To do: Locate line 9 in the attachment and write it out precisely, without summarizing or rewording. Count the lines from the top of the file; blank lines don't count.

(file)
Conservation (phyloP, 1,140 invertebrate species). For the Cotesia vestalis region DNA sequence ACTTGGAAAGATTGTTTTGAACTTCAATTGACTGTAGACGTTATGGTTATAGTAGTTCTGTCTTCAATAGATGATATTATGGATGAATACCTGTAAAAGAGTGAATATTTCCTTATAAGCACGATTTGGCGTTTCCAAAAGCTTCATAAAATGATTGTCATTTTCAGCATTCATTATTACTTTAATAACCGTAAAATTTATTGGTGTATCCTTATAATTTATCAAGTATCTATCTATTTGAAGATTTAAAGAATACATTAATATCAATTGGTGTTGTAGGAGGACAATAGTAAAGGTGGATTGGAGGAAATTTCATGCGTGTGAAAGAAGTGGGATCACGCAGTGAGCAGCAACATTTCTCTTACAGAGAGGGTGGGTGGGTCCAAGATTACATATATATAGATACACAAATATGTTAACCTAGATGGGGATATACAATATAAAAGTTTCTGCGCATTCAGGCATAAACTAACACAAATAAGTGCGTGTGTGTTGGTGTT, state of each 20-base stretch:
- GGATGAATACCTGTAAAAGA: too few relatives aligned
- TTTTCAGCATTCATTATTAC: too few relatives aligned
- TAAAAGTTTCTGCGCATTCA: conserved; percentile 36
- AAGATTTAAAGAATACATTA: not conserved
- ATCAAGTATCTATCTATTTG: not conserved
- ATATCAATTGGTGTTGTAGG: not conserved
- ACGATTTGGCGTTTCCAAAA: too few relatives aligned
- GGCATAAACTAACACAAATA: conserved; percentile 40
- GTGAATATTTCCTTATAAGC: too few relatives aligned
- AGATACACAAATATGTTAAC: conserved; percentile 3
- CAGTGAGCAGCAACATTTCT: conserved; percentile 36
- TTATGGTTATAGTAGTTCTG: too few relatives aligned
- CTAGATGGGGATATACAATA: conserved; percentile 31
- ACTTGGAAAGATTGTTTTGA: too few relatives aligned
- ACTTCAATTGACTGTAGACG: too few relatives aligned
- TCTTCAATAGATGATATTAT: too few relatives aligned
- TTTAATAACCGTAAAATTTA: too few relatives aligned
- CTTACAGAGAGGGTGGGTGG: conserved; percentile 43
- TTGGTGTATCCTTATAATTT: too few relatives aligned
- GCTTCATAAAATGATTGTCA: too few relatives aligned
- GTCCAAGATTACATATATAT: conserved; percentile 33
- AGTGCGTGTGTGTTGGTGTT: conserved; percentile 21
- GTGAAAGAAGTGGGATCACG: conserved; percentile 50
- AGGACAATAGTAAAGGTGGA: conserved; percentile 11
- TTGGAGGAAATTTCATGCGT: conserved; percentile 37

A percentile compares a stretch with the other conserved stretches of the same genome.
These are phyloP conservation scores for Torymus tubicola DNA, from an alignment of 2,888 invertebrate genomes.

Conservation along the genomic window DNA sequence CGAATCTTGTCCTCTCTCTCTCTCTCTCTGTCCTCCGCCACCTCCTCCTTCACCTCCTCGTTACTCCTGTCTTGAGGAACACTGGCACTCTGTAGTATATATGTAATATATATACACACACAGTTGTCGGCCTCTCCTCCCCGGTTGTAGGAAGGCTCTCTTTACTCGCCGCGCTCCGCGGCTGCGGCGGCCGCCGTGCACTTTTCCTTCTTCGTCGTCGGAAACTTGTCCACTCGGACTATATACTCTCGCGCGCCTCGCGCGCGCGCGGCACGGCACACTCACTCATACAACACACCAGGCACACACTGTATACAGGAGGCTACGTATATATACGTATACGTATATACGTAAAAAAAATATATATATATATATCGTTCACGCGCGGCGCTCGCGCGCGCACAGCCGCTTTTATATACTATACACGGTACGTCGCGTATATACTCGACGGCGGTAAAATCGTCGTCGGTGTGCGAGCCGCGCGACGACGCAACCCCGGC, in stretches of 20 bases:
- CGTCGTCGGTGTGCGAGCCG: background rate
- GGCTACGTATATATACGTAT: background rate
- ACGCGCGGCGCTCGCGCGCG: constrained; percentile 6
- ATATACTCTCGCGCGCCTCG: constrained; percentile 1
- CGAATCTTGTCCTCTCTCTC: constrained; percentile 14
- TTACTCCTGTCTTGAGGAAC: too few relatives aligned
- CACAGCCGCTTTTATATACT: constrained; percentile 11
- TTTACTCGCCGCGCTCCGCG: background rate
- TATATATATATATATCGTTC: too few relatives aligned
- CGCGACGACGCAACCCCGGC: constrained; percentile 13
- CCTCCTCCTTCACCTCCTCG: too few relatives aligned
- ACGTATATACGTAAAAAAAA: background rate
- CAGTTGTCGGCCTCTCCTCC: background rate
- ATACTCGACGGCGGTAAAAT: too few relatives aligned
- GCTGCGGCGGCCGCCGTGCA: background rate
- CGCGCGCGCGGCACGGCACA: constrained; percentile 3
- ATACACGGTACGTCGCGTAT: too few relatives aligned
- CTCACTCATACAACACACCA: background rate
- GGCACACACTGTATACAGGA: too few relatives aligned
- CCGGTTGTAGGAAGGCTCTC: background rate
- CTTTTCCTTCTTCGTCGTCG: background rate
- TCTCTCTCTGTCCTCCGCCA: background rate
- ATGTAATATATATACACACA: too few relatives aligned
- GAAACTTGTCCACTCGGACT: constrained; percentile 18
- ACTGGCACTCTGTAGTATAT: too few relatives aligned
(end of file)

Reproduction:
- GGCATAAACTAACACAAATA: conserved; percentile 40